Family First

The Antidote to Jordan Peterson's Individualism


Jordan Peterson’s rise to stardom, a few years back, wasn’t organic. It was planned, with the help of the very media that later pretended to hate him. The Right foolishly embraced the Canadian controlled opposition, presumably because Peterson’s apparent defense of Western values hit a snare.

But right from the start, Peterson’s central message has been to discount the European family in favor of radical individuals each pursuing their rational self-interest. He calls this ideal the “divine individual”, and claimed it is rooted in Christianity. To Peterson, life as an atomized individual is the antidote to both communism and fascism.

It turns out Peterson’s message is that of a Marxist feminist who, no different from radical feminists such as Shulamith Firestone, is bent on the deconstruction of Western society and our social structures, such as our nations, our tribes, and, in particular, the family as the cornerstone of society.

Peterson and other radical feminists deceived the West to prepare for a Final Solution: namely, the complete erasure of European social cohesion. A man afraid of being one, Peterson essentially dreams of “liberating” women from the so-called oppressive restraints of child-bearing family life, so that women, rather than men, can live as selfish individuals pursuing their material interests.

This, in itself, contains a red-herring argument, since most men of the West are equally bound up by family life. They are not running around selfishly pursuing fun and games at the expense of women. They are providers and defenders. Peterson is simply the sheep in wolves’ clothes who has come to infect the West with foot and mouth disease.

According to him, the most fundamental Western value is supposed to be that of the recognition of the individual as a sovereign entity, an ideal he admitted did not originate in Europe at all, but rather in the Middle East, in ancient Mesopotamia, places normal people do not think of when we speak of “the West”.

A falsification of history isn’t alien to Peterson and his allies, either. For example, Peterson agrees with professor Ricardo Duchesne, author of such books as The Uniqueness of Western Civilization, and Faustian Man in a Multicultural Age. These books, too, have drawn in audiences from the Right. And they, too, have been fooled.

Duchesne claims “individualism is a unique attribute of European peoples”. But it’s not, and never has been. A student of Old Norse literature, for example, would know. In the Icelandic sagas, it is not the individual but rather the family supporting the individual that comes across as Europe’s tradition.

European peoples and their offshoots are not, and never have been, atomized individuals. We are not individualists living in the present moment of whatever personal identity we’ve adopted for ourselves, today, as though we were nothing but customizable characters in a video game, and we can be somebody else tomorrow.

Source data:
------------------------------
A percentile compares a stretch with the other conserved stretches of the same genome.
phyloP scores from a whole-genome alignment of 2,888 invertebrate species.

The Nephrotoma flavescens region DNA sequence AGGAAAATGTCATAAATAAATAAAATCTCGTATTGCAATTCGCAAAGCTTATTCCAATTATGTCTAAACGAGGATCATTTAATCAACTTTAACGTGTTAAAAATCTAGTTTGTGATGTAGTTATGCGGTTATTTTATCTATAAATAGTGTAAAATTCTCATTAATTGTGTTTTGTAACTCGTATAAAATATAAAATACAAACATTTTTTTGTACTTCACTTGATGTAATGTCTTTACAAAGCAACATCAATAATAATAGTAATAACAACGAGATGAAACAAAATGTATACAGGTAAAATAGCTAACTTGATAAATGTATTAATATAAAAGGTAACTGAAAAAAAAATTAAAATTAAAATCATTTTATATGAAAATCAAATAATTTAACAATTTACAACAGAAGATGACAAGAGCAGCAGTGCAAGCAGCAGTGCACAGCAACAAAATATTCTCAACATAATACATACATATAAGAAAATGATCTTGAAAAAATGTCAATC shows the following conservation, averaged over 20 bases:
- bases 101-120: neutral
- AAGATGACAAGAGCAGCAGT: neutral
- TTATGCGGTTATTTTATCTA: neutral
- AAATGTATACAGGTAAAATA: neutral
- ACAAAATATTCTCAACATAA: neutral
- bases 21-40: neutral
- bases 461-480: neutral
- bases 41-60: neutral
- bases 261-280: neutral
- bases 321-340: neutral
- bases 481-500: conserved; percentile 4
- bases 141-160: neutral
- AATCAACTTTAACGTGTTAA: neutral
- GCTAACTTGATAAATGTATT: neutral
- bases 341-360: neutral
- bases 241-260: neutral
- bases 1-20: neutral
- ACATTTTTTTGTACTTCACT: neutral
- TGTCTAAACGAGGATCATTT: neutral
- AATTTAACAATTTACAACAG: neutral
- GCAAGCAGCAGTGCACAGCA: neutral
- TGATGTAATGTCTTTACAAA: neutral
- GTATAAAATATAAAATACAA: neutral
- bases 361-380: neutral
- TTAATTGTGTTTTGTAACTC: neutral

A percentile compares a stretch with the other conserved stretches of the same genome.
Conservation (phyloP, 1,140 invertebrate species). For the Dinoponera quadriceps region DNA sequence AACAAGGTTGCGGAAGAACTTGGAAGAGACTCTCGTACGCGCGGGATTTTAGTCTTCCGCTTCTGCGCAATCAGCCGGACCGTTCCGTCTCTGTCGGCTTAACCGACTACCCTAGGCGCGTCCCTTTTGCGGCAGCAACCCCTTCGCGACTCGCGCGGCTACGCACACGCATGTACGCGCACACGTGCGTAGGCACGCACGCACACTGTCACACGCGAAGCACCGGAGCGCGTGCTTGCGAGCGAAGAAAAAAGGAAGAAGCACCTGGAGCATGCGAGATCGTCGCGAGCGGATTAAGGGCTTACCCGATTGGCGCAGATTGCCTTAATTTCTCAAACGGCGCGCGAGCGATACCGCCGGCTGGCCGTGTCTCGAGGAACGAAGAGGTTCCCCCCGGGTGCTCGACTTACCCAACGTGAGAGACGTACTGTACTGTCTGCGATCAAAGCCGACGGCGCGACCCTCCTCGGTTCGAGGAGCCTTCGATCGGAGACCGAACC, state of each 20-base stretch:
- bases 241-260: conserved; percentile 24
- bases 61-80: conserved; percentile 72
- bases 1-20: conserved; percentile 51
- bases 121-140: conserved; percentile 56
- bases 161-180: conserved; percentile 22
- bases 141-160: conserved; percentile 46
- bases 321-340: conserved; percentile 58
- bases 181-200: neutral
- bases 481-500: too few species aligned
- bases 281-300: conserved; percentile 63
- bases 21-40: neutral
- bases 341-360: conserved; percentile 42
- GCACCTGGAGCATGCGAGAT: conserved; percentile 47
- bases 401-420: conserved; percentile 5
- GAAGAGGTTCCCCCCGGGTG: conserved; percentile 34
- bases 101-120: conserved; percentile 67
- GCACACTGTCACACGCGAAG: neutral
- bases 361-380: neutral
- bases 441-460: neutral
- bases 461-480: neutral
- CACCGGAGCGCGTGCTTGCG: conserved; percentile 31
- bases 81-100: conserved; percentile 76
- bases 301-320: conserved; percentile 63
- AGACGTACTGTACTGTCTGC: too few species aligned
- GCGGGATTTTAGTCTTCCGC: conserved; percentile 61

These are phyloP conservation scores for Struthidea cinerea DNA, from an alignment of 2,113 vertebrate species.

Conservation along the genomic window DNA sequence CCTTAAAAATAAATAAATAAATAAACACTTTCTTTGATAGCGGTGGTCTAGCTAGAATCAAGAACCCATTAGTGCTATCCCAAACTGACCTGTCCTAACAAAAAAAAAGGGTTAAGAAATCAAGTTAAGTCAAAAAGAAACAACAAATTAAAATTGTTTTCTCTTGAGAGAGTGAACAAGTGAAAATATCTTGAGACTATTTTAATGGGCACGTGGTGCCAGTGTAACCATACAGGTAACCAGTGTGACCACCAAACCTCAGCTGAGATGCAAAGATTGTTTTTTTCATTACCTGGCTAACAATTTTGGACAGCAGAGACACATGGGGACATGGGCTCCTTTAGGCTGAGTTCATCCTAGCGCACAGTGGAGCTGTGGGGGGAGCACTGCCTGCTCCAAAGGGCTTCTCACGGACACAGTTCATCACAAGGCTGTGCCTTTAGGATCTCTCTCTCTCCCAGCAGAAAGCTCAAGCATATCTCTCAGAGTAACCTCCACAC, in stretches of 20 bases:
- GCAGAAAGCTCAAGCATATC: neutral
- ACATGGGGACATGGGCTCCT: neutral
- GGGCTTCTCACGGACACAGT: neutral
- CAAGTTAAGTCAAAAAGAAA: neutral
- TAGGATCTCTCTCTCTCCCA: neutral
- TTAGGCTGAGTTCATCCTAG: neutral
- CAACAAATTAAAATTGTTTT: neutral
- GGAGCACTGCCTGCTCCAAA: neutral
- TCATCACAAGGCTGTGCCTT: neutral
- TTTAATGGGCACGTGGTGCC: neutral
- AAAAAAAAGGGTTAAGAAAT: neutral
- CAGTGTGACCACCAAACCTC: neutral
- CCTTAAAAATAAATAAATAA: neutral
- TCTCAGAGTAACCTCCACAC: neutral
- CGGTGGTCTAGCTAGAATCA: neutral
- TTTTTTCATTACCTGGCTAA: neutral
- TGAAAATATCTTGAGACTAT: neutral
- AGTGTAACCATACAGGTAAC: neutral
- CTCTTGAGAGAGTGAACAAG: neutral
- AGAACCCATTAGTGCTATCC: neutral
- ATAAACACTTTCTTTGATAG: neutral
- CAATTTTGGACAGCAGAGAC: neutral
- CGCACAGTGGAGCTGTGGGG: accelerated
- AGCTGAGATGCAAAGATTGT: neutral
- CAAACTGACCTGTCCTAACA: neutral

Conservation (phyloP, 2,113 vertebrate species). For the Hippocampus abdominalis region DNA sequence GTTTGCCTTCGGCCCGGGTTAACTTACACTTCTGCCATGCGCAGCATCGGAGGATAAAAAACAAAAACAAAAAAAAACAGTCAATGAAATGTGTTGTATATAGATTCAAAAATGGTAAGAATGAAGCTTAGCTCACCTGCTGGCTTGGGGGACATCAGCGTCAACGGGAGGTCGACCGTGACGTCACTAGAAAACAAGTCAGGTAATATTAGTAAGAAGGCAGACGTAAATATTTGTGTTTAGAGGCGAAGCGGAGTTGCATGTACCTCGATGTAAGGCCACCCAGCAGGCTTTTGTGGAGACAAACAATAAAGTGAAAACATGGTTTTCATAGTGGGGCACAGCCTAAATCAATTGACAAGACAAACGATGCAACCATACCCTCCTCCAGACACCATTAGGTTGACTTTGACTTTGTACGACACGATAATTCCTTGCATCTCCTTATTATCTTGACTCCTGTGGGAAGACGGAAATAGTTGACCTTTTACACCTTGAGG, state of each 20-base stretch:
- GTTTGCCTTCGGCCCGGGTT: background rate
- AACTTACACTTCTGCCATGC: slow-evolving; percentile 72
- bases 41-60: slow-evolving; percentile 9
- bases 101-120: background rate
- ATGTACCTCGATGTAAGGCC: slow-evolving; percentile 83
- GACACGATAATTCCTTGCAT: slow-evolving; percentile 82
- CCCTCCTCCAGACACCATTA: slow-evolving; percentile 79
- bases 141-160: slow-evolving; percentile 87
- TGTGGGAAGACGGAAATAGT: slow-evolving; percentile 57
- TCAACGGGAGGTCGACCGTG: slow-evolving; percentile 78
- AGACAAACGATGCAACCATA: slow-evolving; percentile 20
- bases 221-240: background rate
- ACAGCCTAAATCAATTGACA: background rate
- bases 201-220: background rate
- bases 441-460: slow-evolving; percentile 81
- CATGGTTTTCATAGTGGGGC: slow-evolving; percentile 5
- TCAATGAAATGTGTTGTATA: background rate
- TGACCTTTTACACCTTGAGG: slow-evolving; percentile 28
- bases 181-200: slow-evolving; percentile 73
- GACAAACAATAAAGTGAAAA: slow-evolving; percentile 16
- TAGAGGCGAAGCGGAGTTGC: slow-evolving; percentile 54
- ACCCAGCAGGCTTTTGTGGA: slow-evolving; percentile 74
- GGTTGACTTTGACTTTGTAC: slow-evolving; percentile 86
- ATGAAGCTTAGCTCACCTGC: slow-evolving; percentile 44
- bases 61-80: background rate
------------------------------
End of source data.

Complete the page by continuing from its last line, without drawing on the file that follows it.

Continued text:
Peterson, Duchesne, and the rest of the Marxist mafia have sown great confusion among right-wing thinkers by, justifiably, pitting the European individual against the Eastern collective. Though it’s true European individualism leads to freedom from collectivism, it does not mean freedom from family.

Western families, and life in rural clans, present a third way, an antidote to both the atomized individualism of the Middle East and to the unthinking collectivism of the Far East. Since Jordan Peterson can only reason from his Middle-Eastern point of view, he misses the European point, or rather both of them:

  • One, long before the arrival of Judeo-Christianity, Europeans traditionally counted among their ranks unique and strong personalities. The Babylonians did not need to invent European individuality for us. Europeans already had it naturally.

  • And secondly, the European individual does not suffer from a boundness to an all-encompassing Whole, such as the nation or the faith, but rather, he rises to astonishing heights precisely because his kinsmen are there to support him.

Anyone who thinks, like Peterson, that a European individual can find strength in some disconnected individualism will discover that he has built his house on quicksand. Ancient Europeans worried more about what their ancestors might think of them than about the fame their descendants might carry forward.

The ancient European, then, believed his forebears awaiting him in the afterlife would judge him for his actions. The forebears would want to know: Did you fight for your people? Did you defend the honor of your race? Or did you merely live for yourself?

The modern ideal, the one Peterson peddles, of a lone individual somehow making it big in Hollywood is the faith of narcissists, the religion of narcissism, and unique only to certain Middle-Eastern peoples. European man’s highest ideal was to be welcomed into the hall of one’s forebears in the afterlife, i.e., to join the ancient family.

It is through their blood ties that Europeans live free. And herein lies the greatest threat to the atomic collective. For if Europeans fight together, and for one another, we make ourselves all but invincible.

So, remember who you are—Anglo, German, Celt, Slav, Nord, Roman, Greek, Spaniard. Remember. Remember the men who came before you, in whose footsteps you live. Say “no” to the cult of individualism.

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